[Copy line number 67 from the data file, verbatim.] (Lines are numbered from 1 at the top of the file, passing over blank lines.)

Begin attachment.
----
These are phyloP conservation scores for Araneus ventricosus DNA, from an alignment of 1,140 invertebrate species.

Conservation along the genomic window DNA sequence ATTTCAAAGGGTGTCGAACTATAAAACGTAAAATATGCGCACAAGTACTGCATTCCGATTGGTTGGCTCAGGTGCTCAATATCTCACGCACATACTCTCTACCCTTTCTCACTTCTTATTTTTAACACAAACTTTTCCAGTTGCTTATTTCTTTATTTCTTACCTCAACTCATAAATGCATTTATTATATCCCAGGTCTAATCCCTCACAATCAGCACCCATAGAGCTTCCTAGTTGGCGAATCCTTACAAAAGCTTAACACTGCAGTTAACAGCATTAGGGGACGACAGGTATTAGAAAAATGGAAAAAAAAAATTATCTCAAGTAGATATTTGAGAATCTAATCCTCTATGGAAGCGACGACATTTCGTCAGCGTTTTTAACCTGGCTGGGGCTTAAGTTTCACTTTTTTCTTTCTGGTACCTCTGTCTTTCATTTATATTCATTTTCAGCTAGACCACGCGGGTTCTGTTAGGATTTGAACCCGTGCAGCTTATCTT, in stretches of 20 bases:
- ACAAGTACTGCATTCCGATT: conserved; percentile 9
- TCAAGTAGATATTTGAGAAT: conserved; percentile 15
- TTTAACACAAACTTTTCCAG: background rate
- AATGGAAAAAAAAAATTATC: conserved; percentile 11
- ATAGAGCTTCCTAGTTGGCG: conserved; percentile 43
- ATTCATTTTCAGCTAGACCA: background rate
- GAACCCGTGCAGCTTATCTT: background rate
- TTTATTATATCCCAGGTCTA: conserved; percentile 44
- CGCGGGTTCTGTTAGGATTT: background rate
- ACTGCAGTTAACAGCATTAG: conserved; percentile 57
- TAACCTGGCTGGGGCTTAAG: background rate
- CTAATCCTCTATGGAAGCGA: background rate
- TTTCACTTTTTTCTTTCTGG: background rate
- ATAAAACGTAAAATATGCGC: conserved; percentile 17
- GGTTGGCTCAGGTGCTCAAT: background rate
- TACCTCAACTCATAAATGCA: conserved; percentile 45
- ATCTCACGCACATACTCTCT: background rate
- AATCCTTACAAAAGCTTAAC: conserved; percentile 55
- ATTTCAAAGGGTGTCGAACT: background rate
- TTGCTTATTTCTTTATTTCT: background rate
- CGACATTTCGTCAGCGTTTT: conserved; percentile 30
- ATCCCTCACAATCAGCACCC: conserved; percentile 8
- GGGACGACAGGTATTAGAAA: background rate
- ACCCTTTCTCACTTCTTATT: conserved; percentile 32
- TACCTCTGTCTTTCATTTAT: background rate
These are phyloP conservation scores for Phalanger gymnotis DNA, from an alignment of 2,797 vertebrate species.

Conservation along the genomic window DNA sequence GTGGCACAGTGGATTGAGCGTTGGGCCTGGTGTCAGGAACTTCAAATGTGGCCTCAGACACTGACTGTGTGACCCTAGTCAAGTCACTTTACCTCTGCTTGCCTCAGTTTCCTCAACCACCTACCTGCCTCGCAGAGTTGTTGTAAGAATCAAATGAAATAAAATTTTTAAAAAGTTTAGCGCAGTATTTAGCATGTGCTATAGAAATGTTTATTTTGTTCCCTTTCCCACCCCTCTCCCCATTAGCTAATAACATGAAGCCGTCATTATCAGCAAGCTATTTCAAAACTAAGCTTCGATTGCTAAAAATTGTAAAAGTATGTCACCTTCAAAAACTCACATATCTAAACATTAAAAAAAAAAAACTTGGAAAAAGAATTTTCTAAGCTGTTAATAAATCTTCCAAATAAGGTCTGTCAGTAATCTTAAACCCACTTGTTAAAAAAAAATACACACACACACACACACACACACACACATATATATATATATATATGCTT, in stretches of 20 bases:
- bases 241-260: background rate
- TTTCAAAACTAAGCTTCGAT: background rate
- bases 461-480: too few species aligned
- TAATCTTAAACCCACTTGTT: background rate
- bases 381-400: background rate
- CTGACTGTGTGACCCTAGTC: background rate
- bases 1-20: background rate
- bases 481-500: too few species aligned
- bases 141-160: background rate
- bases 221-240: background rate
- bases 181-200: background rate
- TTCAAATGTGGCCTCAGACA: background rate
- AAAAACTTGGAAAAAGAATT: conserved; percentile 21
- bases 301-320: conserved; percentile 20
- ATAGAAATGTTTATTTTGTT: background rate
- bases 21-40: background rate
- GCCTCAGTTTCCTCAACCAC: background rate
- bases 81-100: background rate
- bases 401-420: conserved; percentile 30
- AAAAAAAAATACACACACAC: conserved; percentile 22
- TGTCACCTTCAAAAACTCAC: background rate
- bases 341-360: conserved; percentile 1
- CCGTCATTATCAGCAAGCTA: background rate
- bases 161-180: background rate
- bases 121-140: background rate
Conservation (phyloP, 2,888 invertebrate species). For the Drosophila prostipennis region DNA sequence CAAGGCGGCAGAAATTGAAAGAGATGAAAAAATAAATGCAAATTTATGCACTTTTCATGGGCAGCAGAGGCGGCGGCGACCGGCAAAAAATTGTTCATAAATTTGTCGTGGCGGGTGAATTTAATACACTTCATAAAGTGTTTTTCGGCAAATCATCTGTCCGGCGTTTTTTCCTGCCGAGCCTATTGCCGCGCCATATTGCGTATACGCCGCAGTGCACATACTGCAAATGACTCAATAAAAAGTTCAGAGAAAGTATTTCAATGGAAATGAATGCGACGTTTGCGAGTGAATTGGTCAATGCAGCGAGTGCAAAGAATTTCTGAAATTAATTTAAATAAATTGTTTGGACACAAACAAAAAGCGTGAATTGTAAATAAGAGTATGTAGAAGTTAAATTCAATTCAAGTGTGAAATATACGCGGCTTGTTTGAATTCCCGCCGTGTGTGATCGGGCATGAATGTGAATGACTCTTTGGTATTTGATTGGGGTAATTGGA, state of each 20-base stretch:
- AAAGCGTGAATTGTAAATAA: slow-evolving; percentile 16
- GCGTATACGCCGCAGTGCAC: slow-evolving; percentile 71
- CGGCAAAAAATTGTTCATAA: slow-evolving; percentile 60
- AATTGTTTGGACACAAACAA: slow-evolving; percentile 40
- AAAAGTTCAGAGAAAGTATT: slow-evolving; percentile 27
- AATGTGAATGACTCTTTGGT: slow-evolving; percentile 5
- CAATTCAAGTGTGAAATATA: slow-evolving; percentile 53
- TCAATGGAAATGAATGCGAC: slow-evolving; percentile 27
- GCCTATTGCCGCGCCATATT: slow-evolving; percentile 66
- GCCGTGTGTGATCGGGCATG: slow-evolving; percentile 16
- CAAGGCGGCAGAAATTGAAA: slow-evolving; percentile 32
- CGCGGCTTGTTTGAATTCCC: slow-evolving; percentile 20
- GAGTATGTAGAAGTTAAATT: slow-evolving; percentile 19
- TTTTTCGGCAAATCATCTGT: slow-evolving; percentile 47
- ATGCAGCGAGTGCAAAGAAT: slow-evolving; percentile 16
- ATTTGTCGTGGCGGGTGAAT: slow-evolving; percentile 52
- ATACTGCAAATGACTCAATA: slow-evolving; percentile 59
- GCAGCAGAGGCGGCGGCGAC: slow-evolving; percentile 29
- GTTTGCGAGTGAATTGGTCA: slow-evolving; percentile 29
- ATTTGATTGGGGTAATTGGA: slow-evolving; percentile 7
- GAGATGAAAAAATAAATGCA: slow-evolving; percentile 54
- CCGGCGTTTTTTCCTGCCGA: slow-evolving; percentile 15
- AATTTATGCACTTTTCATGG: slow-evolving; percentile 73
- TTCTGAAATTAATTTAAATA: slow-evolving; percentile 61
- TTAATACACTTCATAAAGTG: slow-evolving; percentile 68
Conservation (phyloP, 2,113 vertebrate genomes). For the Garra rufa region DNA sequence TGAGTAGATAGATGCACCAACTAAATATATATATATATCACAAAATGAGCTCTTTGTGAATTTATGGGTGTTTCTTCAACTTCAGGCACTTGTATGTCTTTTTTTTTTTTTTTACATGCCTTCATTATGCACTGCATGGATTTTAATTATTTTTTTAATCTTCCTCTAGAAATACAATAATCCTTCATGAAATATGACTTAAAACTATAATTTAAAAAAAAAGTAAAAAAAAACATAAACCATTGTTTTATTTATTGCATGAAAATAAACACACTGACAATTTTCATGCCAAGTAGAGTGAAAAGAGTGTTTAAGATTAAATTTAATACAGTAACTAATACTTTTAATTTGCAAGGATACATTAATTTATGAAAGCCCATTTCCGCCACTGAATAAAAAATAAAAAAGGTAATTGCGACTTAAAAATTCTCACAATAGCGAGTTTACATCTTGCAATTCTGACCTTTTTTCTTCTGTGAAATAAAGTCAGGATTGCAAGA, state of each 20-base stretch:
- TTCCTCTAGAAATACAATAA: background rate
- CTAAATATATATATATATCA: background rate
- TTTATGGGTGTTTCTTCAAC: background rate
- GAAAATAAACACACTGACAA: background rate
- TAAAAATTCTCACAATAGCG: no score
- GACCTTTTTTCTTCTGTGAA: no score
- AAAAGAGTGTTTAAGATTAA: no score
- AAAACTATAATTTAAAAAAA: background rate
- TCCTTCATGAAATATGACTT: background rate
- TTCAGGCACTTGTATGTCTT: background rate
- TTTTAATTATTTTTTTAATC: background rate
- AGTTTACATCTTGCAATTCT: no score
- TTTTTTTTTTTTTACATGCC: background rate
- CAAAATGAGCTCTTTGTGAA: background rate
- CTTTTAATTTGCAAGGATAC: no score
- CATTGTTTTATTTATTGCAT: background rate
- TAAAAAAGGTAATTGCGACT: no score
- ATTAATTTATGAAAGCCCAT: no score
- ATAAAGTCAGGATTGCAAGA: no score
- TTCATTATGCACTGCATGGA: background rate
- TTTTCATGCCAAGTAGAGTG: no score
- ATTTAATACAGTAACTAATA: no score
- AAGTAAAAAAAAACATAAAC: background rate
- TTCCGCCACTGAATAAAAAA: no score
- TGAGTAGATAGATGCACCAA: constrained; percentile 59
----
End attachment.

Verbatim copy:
- CGCGGCTTGTTTGAATTCCC: slow-evolving; percentile 20